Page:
What Exactly is Chemotherapy? 5 Things You Need to Know

What Exactly is Chemotherapy - 5 Things You Need to Know | HealthSoul

Chemotherapy refers to a group of drugs that treat multiple types of cancer. Although traditional and standard chemo used to be the only kind of drug that could treat cancer, there now exists a wide variety of medicines that can specifically target tumors. In this article, we’ll discuss the systemic chemotherapy treatment that kills or reduces the size of tumors throughout the body.

1. How Does Chemotherapy Work?

Chemotherapy targets cancer cells that grow and multiply quickly. Since cancer can spread to every cell of the body, chemo works to stop the growth of other tumors that could form. At the same time, chemo also targets the active cancer cells, making this treatment systemic.

2. What are the Side Effects of Chemotherapy?

Chemo doesn’t discriminate. All fast-growing cells are affected by chemotherapy, which is why we lose our hair and eyebrows immediately after taking the first dose. Other side effects include:

  • Infection
  • Easy bruising/bleeding
  • Fatigue
  • Anemia
  • Nausea and vomiting 
  • Constipation
  • Diarrhea
  • Appetite changes
  • Inability to focus
  • Mouth sores
  • Kidney problems
  • Mood changes
  • Fertility problems

Chemotherapy is harsh on the body, and it may not be the right treatment for you. It’s essential for you to get educated about chemotherapy and other treatments before talking to your doctor. While speaking with an oncologist, discuss alternative treatment options for your type of cancer. 

Please note that not everyone will receive the above side effects or experience the same symptom severity or longevity. Your doctor can give you medicines that alleviate chemo side effects. Although long-term side effects aren’t common, heart and nerve damage could occur.

3. What are the Goals of Chemotherapy?

Although the side effects of cancer sound scary, the benefits of chemotherapy often outweigh the negatives. The three main goals of chemo in cancer treatment can help us understand the overall necessity of this treatment, as chemotherapy can save or prolong your life.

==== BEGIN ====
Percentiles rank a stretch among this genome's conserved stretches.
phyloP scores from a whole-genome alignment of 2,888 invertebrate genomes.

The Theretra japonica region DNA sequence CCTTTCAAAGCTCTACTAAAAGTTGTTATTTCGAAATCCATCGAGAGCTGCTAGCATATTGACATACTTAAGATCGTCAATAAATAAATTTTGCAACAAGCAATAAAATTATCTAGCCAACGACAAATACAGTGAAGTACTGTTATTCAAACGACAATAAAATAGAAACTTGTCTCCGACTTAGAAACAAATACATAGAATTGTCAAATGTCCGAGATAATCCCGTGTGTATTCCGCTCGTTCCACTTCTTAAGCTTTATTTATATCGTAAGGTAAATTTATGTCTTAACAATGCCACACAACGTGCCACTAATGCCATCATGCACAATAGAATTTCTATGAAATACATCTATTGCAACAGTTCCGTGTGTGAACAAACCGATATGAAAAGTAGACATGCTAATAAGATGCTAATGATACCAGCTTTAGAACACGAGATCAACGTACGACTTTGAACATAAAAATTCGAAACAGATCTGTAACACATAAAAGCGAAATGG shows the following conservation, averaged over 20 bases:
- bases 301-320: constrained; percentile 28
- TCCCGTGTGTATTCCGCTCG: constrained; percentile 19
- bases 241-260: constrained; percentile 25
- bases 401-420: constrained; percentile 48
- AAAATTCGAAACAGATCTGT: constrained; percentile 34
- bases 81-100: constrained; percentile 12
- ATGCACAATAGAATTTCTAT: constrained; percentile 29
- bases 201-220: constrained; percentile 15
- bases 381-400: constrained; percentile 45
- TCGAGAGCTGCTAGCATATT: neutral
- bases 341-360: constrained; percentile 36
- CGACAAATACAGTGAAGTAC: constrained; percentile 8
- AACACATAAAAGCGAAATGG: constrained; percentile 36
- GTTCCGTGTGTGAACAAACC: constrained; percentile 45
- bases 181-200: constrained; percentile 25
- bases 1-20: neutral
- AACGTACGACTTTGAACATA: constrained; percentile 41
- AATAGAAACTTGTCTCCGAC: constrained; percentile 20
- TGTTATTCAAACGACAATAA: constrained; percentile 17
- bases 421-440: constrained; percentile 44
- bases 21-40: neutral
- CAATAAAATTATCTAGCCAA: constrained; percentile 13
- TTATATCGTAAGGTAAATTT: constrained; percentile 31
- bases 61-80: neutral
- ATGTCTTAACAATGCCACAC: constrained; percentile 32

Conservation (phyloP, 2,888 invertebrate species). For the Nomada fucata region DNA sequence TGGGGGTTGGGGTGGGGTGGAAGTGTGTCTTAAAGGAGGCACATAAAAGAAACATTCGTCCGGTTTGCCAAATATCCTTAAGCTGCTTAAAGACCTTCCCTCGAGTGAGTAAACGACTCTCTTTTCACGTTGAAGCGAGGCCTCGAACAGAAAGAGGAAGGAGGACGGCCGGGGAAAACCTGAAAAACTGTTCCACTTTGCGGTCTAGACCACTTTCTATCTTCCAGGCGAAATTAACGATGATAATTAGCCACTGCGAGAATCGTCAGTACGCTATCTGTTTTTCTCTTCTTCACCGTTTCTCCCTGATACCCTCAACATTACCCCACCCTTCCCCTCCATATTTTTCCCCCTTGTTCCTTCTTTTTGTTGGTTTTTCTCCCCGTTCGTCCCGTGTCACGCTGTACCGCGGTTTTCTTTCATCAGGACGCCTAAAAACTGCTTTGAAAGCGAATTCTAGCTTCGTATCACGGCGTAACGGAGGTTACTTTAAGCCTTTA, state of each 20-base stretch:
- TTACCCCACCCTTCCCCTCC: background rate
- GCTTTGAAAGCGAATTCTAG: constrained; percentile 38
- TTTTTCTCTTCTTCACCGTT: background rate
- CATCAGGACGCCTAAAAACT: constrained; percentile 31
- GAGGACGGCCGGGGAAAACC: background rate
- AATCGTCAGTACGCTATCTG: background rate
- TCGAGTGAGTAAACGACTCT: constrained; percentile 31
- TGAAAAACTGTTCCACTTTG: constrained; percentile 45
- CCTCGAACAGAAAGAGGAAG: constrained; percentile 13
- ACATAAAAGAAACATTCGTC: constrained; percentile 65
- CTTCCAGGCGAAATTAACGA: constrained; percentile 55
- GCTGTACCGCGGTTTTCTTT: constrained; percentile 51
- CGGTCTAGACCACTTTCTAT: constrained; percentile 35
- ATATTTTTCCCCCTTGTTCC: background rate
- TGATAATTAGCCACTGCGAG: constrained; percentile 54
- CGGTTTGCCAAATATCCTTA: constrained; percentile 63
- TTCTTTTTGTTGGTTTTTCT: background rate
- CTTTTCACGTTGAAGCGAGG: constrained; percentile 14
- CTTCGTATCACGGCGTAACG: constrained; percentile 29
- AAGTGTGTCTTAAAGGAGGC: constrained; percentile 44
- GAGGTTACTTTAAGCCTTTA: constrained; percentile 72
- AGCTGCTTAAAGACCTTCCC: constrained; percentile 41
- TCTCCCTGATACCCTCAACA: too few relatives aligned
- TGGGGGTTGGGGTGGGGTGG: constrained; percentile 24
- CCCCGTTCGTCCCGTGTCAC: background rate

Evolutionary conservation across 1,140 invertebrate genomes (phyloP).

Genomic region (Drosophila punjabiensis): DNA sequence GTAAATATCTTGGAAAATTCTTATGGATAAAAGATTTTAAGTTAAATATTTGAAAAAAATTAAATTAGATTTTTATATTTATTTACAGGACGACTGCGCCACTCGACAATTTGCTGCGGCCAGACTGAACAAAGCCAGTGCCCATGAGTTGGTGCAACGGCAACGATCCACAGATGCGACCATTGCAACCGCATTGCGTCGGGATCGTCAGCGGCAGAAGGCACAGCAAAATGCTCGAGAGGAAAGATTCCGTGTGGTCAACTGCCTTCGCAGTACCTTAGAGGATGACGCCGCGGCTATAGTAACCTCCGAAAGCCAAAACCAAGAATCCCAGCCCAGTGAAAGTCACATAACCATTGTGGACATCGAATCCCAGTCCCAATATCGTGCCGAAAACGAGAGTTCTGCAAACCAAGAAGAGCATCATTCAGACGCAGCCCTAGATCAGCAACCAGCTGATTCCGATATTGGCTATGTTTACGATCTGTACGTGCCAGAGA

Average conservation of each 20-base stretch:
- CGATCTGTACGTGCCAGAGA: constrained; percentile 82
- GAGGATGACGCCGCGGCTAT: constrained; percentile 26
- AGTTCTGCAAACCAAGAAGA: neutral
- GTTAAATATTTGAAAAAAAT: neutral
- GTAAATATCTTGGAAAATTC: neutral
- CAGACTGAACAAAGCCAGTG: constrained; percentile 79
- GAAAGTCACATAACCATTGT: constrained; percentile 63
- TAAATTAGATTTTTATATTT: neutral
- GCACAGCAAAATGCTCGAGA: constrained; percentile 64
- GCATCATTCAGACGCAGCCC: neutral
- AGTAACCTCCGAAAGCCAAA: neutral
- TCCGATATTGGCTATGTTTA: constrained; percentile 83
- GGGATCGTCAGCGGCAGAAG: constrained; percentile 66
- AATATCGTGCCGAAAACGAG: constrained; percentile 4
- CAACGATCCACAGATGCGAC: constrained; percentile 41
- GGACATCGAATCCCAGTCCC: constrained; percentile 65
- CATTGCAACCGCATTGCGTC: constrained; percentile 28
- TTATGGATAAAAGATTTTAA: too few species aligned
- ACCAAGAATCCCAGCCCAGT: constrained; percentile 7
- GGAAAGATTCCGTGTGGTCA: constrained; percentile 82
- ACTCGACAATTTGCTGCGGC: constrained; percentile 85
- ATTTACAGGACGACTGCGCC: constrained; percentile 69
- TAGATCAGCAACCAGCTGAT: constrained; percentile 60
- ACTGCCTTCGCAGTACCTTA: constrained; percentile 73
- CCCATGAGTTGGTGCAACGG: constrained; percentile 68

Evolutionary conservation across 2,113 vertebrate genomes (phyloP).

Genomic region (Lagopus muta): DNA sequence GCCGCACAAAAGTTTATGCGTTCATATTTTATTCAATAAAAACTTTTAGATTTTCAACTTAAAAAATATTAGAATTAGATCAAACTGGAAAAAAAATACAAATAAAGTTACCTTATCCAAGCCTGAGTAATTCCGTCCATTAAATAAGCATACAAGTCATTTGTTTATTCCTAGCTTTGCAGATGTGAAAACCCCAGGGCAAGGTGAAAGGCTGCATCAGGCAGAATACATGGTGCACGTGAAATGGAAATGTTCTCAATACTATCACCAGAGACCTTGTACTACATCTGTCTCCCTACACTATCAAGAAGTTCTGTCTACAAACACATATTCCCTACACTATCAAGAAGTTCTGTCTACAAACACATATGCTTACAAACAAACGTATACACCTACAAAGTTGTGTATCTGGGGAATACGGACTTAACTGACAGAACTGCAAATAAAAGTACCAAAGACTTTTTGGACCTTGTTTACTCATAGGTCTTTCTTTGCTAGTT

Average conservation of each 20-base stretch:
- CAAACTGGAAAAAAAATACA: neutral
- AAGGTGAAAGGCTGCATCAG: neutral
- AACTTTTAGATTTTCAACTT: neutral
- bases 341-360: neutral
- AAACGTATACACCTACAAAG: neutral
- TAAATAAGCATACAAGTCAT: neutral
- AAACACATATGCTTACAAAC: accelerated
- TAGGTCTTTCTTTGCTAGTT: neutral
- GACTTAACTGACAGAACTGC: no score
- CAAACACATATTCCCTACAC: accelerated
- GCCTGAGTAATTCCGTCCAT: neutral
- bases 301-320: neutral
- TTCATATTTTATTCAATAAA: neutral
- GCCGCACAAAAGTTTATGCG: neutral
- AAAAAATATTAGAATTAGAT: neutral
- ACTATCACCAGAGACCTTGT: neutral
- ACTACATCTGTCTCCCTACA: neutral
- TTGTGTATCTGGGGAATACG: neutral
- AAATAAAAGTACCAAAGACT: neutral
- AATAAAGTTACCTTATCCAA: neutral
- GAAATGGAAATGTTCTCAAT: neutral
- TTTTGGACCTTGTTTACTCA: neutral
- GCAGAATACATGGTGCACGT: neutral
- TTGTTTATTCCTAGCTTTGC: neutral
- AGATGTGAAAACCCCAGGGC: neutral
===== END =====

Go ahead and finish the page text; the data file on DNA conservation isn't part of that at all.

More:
Cure (Curative Care)

If possible, chemotherapies’ primary goal is to cure cancer. This is obtained when all cancer cells are destroyed and don’t come back. Doctors often describe chemo as having a curative intent, which means achieving total health is a possibility but not a certainty.

Control (Controlative Care)

When curing cancer isn’t possible, chemotherapy is given to control the disease. At Stage 3 or 4, the likelihood of surviving most cancers becomes less than 10%, which may make others deny treatment. However, curability is still possible. At the minimum, a prolonged life is likely.

Palliation (Palliative Care)

Palliation refers to the ability to ease symptoms when cancer has progressed to the point it’s affecting your quality of life. Terminal cancer, which is when the disease has spread throughout the body, is nearly unsurvivable. When this happens, chemo is prescribed to ease the pain.

4. How is Chemotherapy Given?

Chemotherapy is delivered in multiple ways, although intravenous is the most common. The drug can quickly enter the bloodstream, making it easier to find and kill cancer cells.

  • Intravenous: Administered directly into the veins. Intravenous chemo can be delivered by needle, port (small disc under the skin), catheter, or pump attached to a port.
  • Injection: The drug is delivered with a shot into the hip, arm, thigh, leg, or stomach.
  • Intraperitoneal: Delivered to the peritoneal cavity (liver, intestines, ovaries, stomach)
  • Intra-arterial: Chemi is delivered directly into the artery that is feeding cancer.
  • Intrathecal: Injected into the cerebrospinal fluid, which is found in the spine and brain.
  • Oral: Oral chemotherapy treatment is delivered by a liquid or pill.
  • Topical: Chemo can be administered with cream and rubbed onto the skin.

Since chemotherapy is administered in cycles, specific treatment methods may work in tandem with others or will start at a later date. For example, intravenous is typically given once a month.

5. How Much Does Chemo Cost?

The average chemotherapy cost is determined by the type of cancer, the stage of the disease, the duration, chemotherapy type, treatment setting, locations, and the number of treatments. 

Chemo can range from $10,000-$200,000 or more without health insurance. With health insurance, you’ll likely pay 10-15% out of pocket, depending on your insurance plan. Health insurance typically covers office visits, laboratory tests, imaging tests, surgery, radiation, and drug therapy. To ease the financial weight of chemotherapy, be sure to choose in-network providers, check if you need pre-approval, and get covered for emergency care.